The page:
WPGM Recommends: Kanye West – Ye (Album Review)

This Ye album in my opinion is the most honest look into the mindset of Kanye West the man, not just the artist. On this project, he delves into an array of personal insights in his life, from his appreciation of his wife standing by him to his mental health and addiction.

This is made evident in the opening track “I Thought About Killing You”, produced by Kanye and Mike Dean. The track opens with a spacey synthetic instrumental overlaid with pitched vocals, reminiscent of Yeezus and 808s And Heartbreak. This is juxtaposed with a gritty and authentic direct address where Kanye reveals he want to kill himself.

The line “Today I seriously thought about killing you” is the first exposure to Kanye’s bipolar that is highlighted throughout the album. He switches between thoughts of self love and thoughts of suicide and “premeditated murder”. This is reinforced through the change in beat and flow.

Starting with sombre and reflective instrumental and shifting to a harder and bouncing production. This opening track sets the mood for the rest of the album and prepares listeners for a journey into the inner workings of Kanye’s mind.

The following track “Yikes” is produced by Kanye, Mike Dean and Apex Martin. The song sonically feels like old Kanye. On this track, Kanye the producer is more on show as he delivers a production with looping samples mixed with an infectious low riding beat.

The song is filled with Kanye’s infamous arrogant energy as he discusses themes of addiction and his ability to transform his bipolar from a disability to “superpower”. Kanye delivers a solid hook that is able to capture this edgy and captivating vibe. Overall I feel as though this song is one of the strongest as its simplicity allows Kanye’s production skills to stand out.

Next is the song “All Mine” which features vocals from Valee, Jeremih and Ty Dolla $ign. This was the first track that I wasn’t immediately impressed by. It seemed to follow a style that resembles the worst of Kanye’s music.

With lyrics like “none of us will be here without cum” reminding me of the fact that Kanye is not an amazing rapper. Fortunately, while uninspired, the production is fine and Valee creates an interesting and hypnotic sounding hook, which saves the song.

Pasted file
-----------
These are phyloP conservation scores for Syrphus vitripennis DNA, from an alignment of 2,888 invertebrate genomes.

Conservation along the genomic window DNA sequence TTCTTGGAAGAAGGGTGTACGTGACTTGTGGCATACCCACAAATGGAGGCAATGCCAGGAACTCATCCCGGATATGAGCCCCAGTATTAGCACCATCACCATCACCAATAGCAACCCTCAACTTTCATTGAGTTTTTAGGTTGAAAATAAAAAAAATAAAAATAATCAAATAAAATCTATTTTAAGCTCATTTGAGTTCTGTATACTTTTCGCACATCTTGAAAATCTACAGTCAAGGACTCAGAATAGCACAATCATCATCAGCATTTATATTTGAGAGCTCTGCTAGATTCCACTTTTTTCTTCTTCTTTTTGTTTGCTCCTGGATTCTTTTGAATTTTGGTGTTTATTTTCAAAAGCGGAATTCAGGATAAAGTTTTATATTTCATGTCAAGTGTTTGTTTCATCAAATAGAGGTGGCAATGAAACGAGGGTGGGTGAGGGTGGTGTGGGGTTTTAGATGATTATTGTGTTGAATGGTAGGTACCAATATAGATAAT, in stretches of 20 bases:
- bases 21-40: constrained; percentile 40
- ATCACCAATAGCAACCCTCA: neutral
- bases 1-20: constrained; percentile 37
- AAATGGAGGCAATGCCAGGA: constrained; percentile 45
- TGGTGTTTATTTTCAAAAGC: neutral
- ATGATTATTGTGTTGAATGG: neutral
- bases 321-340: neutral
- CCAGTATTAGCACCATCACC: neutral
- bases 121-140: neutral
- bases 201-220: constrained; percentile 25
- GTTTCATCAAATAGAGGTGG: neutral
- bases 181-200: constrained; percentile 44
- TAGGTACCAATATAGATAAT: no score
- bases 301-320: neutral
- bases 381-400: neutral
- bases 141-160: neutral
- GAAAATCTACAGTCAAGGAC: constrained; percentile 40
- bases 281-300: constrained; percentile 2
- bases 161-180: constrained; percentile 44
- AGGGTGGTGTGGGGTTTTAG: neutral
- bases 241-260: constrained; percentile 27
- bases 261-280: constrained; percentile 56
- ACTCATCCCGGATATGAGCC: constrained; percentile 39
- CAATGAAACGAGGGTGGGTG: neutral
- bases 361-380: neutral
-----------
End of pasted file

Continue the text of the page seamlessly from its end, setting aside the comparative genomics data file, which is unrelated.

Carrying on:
The following track “Wouldn’t Leave” is a stand out track as it is the first injection of passionate soul on the album. The additional vocals from PARTYNEXTDOOR, Ty Dolla Sign & Jeremih are an extreme factor in adding a sweet and romantic feel to the track as Kanye spills out his appreciation for women who stand by their men.

On this track Kanye delves into the strain that he forces his wife to endure through his actions. The song is filled with compassion and almost serves as a thank you to Kim Kardashian.

No Mistakes” only clocks in at a minimal two minutes yet, through its grandiose production with bouncing beats and Ye’s looping sample of slick Rick’s 1988 song “Hey Young World” and The Edwin Hawkins Singers song “Children Get Together”, Kanye is able to turn this track into a significant expedition in creating transfixing and powerful music.

The vocals from Charlie Wilson & Kid Cudi are enthralling and fill the track with a soulful essence that is only enhanced by Kanye West himself through his passionate and focused delivery. This song is great and I wish it could have been longer.

Ghost Town” is unquestionably the best track of the album. It is simply spectacular in a beautiful and dramatic way. Starting with an earthy and grounded soulful sample from the song “Someday” by Shirley Ann Lee leading into some hard hitting and uplifting vocals from PARTYNEXTDOOR.

The chorus on this song is a thing of immense beauty, Kid Cudi delivers a deep and rich performance that fills the track with an abundance of emotion. Kanye follows this with an excellent verse that continues the freeing nature of the song and showcases some stellar lyrics.

The outro, performed by 070 Shake, is a vibrant and liberating addition. The sweeping and youthful vocals utterly captures the adolescent freeness that this song showcases. It is honestly a stunning addition to the album and a true stand out.

The final track to this album is named “Violent Crimes” and begins with another great performances by 070 Shake. The light and spacey vocals are complimented by the sombre and soft production. The gentle synth and delicate piano throughout the track in conjunction with the heartfelt and authentic verse from Kanye is warming in its sweetness.

On this track, Kanye not only expresses his love for his daughter but his fear of her growing up fast in a world filled with men that he believes will objectify her. Kanye also recognises how the birth of his daughter has changed his perspective of women from something to conquer to something to be nurtured. It is a really lovely song that ends the album on a charming and pleasant note.

Overall I feel like this album is a return to form for Kanye West. On this project, his amazing production and skill for sample choices are showcased superbly. I really enjoyed this album as I felt it was a deep and honest look into the current life and thoughts of Kanye West.

While only seven tracks long, the album didn’t feel short but instead seemed focused and deliberate. The features on this were phenomenal, especially with 070 Shake and Kid Cudi who were able to add so much to the songs they were on. I hope to see more of this Kanye in the future as the Ye album really was a stunning and cleverly crafted piece of art.

Purchase Kanye West’s Ye on iTunes here, and stream it below.

Words by AJ Banjo


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